On this day in labor history, the year was 2014.
That was the day four workers were killed and a fifth injured during a chemical leak at a DuPont insecticide plant near Houston.
The plant used methyl mercaptan in its production of insecticides.
24,000 pounds of the deadly chemical were released through two valves in a poorly ventilated building onsite.
The U.S. Chemical Safety Board found numerous flawed safety procedures, design problems and inadequate planning.
Days earlier, liquid methyl mercaptan had solidified in piping, causing a blockage.
Workers attempted to clear it by spraying the pipes with hot water.
They didn’t realize they had cleared the blockage, which then created high-pressure buildup of the chemical in other piping.
When two workers went to drain those pipes in a routine procedure, they were overcome by toxic vapor.
Another two workers answering the subsequent distress call were also killed.
DuPont blamed workers for the release of the toxic gas.
But the CSB found a number of violations.
The building where the release occurred had an inadequate toxic gas detection system, ventilation fans were not working and workers were not required to wear additional breathing protection for tasks they performed there.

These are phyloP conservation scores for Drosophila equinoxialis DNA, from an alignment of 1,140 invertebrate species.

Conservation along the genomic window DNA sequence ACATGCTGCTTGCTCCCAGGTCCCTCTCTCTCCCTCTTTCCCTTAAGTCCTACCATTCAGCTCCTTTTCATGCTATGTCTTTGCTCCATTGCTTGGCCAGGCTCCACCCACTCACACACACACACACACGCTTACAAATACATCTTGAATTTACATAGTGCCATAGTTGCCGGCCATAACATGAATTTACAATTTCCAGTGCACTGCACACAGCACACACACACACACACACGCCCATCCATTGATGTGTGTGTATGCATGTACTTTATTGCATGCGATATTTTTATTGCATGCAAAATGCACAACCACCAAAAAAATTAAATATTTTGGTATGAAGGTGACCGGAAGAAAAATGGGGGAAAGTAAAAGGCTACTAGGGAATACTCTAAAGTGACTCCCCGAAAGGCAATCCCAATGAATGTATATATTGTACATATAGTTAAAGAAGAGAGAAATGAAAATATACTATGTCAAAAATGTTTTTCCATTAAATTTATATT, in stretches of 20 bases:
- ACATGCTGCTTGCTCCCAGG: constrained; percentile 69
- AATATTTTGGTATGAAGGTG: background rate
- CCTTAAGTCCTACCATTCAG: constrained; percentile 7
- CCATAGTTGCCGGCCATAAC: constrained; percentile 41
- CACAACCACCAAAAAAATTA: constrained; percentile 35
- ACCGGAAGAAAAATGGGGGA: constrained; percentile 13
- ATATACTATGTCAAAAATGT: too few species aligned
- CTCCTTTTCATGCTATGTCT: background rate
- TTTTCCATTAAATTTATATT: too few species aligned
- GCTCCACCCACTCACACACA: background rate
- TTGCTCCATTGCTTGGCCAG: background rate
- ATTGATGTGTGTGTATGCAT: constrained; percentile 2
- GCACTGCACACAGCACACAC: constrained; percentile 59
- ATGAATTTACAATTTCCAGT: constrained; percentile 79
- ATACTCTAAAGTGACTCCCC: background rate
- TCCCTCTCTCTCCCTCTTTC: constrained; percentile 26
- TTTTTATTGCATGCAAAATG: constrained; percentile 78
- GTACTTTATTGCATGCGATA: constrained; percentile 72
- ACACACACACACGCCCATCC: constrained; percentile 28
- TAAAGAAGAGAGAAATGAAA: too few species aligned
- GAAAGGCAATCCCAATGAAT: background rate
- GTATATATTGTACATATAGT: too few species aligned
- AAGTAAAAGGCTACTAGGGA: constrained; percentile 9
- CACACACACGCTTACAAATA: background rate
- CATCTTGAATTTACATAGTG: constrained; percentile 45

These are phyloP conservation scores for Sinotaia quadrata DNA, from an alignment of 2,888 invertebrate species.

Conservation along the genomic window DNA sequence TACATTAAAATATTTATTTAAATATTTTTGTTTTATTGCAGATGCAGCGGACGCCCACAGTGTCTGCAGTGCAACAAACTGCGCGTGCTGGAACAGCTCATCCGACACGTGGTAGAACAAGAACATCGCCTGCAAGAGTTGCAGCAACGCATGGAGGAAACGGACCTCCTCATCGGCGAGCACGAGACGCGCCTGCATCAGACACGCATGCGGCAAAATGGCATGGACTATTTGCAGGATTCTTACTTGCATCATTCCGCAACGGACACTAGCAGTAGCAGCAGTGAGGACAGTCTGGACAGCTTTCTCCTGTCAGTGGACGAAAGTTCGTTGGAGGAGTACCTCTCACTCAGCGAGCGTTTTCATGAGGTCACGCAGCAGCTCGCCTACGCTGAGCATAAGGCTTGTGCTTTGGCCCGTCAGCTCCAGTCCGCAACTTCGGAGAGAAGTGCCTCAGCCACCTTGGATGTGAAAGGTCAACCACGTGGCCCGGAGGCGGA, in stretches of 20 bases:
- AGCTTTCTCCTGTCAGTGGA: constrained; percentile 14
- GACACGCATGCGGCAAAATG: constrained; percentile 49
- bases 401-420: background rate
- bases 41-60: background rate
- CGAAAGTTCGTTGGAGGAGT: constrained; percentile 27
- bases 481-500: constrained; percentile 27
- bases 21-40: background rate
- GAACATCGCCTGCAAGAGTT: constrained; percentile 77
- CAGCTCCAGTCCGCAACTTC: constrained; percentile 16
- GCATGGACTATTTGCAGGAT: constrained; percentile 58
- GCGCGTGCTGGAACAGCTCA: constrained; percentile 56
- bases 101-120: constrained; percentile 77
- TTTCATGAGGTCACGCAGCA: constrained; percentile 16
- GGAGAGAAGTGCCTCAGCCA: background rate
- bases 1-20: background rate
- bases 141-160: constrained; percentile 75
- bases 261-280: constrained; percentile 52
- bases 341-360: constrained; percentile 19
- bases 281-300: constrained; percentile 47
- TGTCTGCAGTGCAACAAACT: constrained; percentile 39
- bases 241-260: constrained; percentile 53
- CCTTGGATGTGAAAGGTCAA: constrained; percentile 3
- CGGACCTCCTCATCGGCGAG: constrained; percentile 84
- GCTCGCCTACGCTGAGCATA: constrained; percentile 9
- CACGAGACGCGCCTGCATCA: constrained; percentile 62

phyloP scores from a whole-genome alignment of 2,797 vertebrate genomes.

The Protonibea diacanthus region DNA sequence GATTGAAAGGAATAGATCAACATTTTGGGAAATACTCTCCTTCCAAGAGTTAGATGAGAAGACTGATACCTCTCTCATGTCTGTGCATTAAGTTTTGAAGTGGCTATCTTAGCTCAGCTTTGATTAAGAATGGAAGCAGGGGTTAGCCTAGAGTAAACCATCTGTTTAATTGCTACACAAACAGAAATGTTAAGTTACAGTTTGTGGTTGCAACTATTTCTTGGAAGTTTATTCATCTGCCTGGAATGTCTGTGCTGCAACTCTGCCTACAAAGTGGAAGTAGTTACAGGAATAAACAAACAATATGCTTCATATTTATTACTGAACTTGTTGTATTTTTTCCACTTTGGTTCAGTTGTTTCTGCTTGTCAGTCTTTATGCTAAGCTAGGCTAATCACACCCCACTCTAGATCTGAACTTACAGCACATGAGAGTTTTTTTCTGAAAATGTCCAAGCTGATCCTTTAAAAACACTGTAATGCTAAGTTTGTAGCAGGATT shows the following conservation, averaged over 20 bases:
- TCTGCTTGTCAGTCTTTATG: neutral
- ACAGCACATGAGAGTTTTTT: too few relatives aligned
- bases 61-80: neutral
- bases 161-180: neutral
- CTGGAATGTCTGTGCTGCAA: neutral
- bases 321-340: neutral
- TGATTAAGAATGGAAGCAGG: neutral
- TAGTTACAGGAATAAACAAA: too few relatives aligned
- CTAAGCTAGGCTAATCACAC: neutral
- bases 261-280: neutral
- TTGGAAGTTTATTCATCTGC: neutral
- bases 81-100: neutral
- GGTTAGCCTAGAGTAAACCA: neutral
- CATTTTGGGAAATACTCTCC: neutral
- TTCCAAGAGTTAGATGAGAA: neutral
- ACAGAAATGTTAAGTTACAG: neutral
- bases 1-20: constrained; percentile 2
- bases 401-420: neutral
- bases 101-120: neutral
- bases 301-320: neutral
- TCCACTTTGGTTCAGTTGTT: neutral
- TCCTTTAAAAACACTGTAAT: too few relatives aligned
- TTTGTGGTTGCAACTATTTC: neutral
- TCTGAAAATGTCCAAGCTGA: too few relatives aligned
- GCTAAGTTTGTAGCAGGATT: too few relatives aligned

Line-clearing procedures were faulty, routinely exposing workers to toxic fumes.
The Board also found that DuPont worked to conceal from environmental regulators, as many as four major releases of methyl mercaptan two days before workers were killed.
The CSB asserted that design flaws prompted months of clogs before the deadly incident.
More generally, they noted the design of the building that housed the pesticide unit inherently increased the threat of exposure to workers and the public.
DuPont opted to close the plant in 2016 rather than meet recommendations of federal regulators.